Dec 4, 2022

Mawazo Writing Africa

Writing about the main

Safaricom seeks $2b to bankroll Ethiopia operations

Kenya’s largest telecoms company Safaricom is aiming to raise up to US$2 billion from local banks and development finance institutions (DFIs) over five years to fund its Ethiopian subsidiary, which is expected to start commercial operations within the next seven months.< /p >

To date, the Nairobi Securities Exchange-listed telecom company has invested US$540 million in Ethiopia, including a US$470 million license payment.

Read:Safaricom signs first infrastructure deal with Ethiopia

Some of the proposed funding will also be raised internally and through rental financing from equipment providers.

“We have managed to secure a short-term facility. We are also in talks with local banks for a medium- to long-term facility that is in very advanced stages of negotiations,” Dilip Pal, the telecom company’s chief finance officer, told reporters in Nairobi last week.

“You will also recall that when the Tigray Crisis erupted in Ethiopia, our talks with the International Finance Corporation also stalled, but these talks have now resumed and we are making very good progress.”

< p>Safaricom, through a consortium – Global Partnership for Ethiopia (GPE) – received a license from the Ethiopian government on July 6, 2021 to provide telecommunications services in the country.

GPE later established a wholly owned subsidiary in Ethiopia – Safaricom Telecommunication Ethiopia Plc (STE).

Safaricom Plc’s indirect stake in STE is 55.71 percent, Vodacom Group Ltd (6.19 p percent), Sumitomo Corporation (27.2 percent), CDC Group Plc (10.9 percent).

During the period, the total funding cost of the STE remained at Ksh4.65 billion ($40.08 million) , consisting of finance costs ($6.12 million), interest costs ($11.98 million), foreign exchange and hedging costs ($20.94 million), and fair value financial guarantees ($1.04 million).

In For For the current fiscal year (2022-2023), Safaricom expects investments in Ethiopia to range from Ksh 60 billion (US$517.24 million) to Ksh 65 billion (US$560.34 million).

“We have attractive rental financing from our providers. So we will continue to have rental financing and local short term lending and continue to do local medium to long term lending and as I said before DFI financing is being considered,” said Mr. Pal.

“Overall, is the company is financially sound and the consortium is committed to ensuring that there are sufficient resources to carry out the planned activities.”

Last year, the telecommunications company committed to a one-year, $400 million bridge facility

The bridge facility was later split into a five-year, $120 million long-term facility and a seven-year, $280 million facility a two-year one-year moratorium on capital repayments.

The new facility was approved by a Syn Indication process completed, in which both local and international banks participated.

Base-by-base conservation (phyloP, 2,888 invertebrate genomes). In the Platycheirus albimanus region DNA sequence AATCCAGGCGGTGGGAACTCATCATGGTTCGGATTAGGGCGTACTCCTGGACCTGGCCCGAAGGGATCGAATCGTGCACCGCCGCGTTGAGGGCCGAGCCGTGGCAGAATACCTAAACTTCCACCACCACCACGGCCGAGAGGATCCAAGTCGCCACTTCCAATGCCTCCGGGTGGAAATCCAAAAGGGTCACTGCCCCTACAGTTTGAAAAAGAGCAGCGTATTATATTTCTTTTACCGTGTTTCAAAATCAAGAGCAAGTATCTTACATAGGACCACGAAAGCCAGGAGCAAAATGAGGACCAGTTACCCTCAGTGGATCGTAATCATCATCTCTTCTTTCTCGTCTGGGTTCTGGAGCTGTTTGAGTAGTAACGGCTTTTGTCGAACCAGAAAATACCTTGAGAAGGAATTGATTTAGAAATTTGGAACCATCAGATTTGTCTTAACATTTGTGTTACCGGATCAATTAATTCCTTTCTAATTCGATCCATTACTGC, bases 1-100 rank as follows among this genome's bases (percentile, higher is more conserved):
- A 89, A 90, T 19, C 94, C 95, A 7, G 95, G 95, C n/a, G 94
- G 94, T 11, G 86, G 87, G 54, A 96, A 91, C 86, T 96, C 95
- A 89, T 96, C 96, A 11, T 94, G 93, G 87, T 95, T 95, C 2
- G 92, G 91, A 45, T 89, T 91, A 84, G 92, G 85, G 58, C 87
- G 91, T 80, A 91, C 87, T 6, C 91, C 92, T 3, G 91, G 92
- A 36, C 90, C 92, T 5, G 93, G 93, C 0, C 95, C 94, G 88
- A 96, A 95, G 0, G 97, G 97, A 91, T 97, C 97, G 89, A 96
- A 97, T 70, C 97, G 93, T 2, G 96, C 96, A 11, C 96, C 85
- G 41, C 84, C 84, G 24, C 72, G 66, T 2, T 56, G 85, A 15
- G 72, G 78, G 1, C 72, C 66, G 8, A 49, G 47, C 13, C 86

New Growth Areas

“Our focus in FY23 is on accelerating new growth areas by developing scalable businesses in these areas . Safaricom Ethiopia is preparing to start operations. In line with our expectations, the OpCo (Ethiopian subsidiary) will require significant investments in the early years of operation before becoming profitable,” said Peter Ndegwa, CEO of Safaricom.

Safaricom’s net income for the year ended March 31st declined 1.71 percent to Ksh 67.49 billion (US$581.81 million). This was largely due to an increase in operating and financing costs for loans secured to fund Ksh10.5 billion (US$90.51 million) in capital spending in Ethiopia, Africa’s second-most populous and fastest-growing nation.

Read:Safaricom Profits Decline Slightly to US$581 Million

Profit after tax fell from Ksh68.67 billion (591.98 million USD) last year (2021) to Ksh 67.49 billion (USD 581.81 million). operating expenses increased 19.9 percent to Ksh 55.18 billion (US$475.68 million) from Ksh 46.03 billion (US$396.81 million) over the same period.

According to According to the group’s audited financial statements, short-term loans increased 38.1 percent to Ksh 20.4 billion (US$175.86 million) from Ksh 14.77 billion (US$127.32 million), while long-term loans increased to 44.91 billion Ksh (US$387.15 million).

Financing costs more than tripled (US$55.43 million) to Ksh6.43 billion from Ksh2.02 billion (US$17.41 million US dollars).

As of March 31, 2022, the telecom company’s total borrowings were Ks h65.31 billion (US$563.01 million), while cash and cash equivalents stood at 30.78 Ksh billion (US$265.34 million) was outstanding, leaving a net debt of Ksh 34.53 billion (US$297.67 million). However, Safaricom, which has more than 42 million customers in Kenya, recovered from the impact of Covid-19, with key revenue streams showing positive development.

Overall revenue increased up 12.9 percent from Ksh264.02 billion to Ksh298.07 billion (US$2.56 billion). ($2.27 billion), driven by strong growth in M-Pesa, mobile data and fixed-line data revenues.

The telecom company’s board of directors approved a final dividend payment of Ksh0.75 ($0.006 ) per common share totaling recommended Ksh30.04 billion (US$258.96 million).

This brings the total dividend for the year to Ksh55.69 billion (US$480.08 million -dollars), which equates to Ksh1.39 (US$0.01) per share with respect to the year ended March 31, 2022, after an interim dividend of Ksh0.64 ($0.005) per common share of Ksh 25.64 billion ($221.03 million) was decided during the period.